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Hey there! While enjoying a delicious cup of joe, you may have noticed that sometimes it can lead to a not-so-pleasant side effect: heartburn. But is there really a connection between coffee and heartburn? Let’s dive in and find out!
But before we look at whether coffee can cause heartburn, let’s look at heartburn itself.
What Actually is Heartburn?
First, let’s define heartburn. It’s that uncomfortable feeling you get when stomach acid flows back up into your esophagus, the tube connecting your mouth to your stomach.
It can cause a burning sensation in your chest or throat, and sometimes it can even cause a sour or bitter taste in your mouth. Yuck!
How Drinking Coffee Can Lead to Heartburn
Now, on to the coffee connection. It’s true that coffee can indeed cause heartburn for some people. But it’s not because of the caffeine (although that can contribute to the problem in some cases). The main culprit is actually the acidity of the coffee itself.
You see, the majority of coffee beans are naturally acidic. When they’re roasted, the acidity level increases even more. And when you brew a cup of coffee, the resulting liquid is even more acidic than the beans themselves.
This high acid content can irritate the lining of your esophagus and lead to the dreadful feeling of heartburn.
But here’s the good news: not everyone is equally sensitive to the effects of coffee on heartburn. Some people can drink coffee all day without experiencing any discomfort, while others may only need one cup to feel the burn.
It all depends on your tolerance and sensitivity to the acidity in coffee.
How to Avoid Heartburn When Drinking Coffee
So, what can you do if you love coffee but also suffer from heartburn? Here are a few tips:
Try switching to a coffee blend lower in acidity. Many coffee enthusiasts say that Arabica beans are generally less acidic than robusta beans, so they may be a good choice. However, some individuals are convinced it’s the other way around – so it’s best to do your own research when purchasing it.
Avoid brewing your coffee with boiling water. This can increase the acidity of the coffee even more. Instead, use water that’s just below boiling (around 195-205°F) for a less acidic brew.
Following this, add some milk to your coffee. The calcium in milk can help neutralize the acidity of the coffee, so it may help reduce heartburn symptoms.
Drink your coffee in moderation. If you’re prone to heartburn, limiting the amount of coffee you drink can help prevent symptoms. And this goes with most things in life!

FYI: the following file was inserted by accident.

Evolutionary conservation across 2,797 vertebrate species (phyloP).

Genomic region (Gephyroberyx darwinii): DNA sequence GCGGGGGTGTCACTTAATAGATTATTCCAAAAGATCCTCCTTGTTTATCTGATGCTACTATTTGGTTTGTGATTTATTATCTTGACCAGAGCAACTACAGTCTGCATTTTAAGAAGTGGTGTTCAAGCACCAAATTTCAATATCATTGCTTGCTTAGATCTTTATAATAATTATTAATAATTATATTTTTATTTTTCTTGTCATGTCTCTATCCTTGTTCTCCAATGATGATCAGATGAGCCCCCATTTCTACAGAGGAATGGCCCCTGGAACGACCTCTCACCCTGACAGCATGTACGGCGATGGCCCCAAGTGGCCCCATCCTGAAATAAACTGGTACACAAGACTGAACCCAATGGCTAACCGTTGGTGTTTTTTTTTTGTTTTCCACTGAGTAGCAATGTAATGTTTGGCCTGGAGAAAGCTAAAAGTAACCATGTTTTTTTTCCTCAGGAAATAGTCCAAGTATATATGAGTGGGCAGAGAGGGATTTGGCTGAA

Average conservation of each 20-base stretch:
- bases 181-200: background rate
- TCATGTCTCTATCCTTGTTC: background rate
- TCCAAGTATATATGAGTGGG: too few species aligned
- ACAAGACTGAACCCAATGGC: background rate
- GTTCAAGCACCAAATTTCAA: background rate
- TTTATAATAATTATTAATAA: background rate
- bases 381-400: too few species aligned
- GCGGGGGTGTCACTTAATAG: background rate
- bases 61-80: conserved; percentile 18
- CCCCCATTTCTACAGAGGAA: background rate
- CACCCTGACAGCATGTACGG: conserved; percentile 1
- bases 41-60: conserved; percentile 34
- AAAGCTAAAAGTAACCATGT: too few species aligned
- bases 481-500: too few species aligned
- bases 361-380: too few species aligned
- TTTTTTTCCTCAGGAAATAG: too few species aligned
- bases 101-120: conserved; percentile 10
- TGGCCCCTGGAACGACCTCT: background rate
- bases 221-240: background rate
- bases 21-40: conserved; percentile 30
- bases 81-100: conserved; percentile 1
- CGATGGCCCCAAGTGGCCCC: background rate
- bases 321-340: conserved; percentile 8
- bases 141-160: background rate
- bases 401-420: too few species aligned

If you’re a serious coffee aficionado, you may have heard about cold brew coffee. This trendy method of brewing coffee involves steeping ground coffee beans in cold water for an extended period of time, usually 12-24 hours.
The result is a smooth, less acidic, and less bitter brew than traditional hot-brewed coffee. We have loads of cold brew recommendations that have been tried and tested – feel free to take a look.
Is Cold Brew Definitely the Answer to Stopping Heartburn?
But does cold brew coffee have the same potential to cause heartburn as its hot-brewed counterpart? The short answer: it depends.
Because cold brew coffee is made with cold water, the extraction process is slower and less efficient than with hot water. This means that the resulting brew contains less acid than traditional coffee. So, in general, cold brew coffee is less likely to cause heartburn than hot-brewed coffee.
However, there are a few factors to consider. First, the type of coffee beans you use can affect the acidity of the brew. As mentioned earlier, Arabica beans are generally less acidic than robusta beans, so using Arabica beans for your cold brew may help reduce the risk of heartburn.
Another thing to consider is how you prepare your cold brew. Some people add hot water to their cold brew coffee to “warm it up” before drinking it. This can increase the acidity of the brew, and therefore it can increase the potential for heartburn.
So, if you’re sensitive to heartburn, it’s best to avoid adding hot water to your cold brew.
In conclusion, cold brew coffee is generally less acidic and therefore less likely to cause heartburn than traditional hot-brewed coffee. However, the type of beans you use and how you prepare your cold brew can affect its acidity, so it’s vital to keep these factors in mind if you’re trying to avoid heartburn.
As always, moderation is key. And if you’re prone to heartburn, it’s best to limit your coffee intake and listen to your body. Happy brewing!
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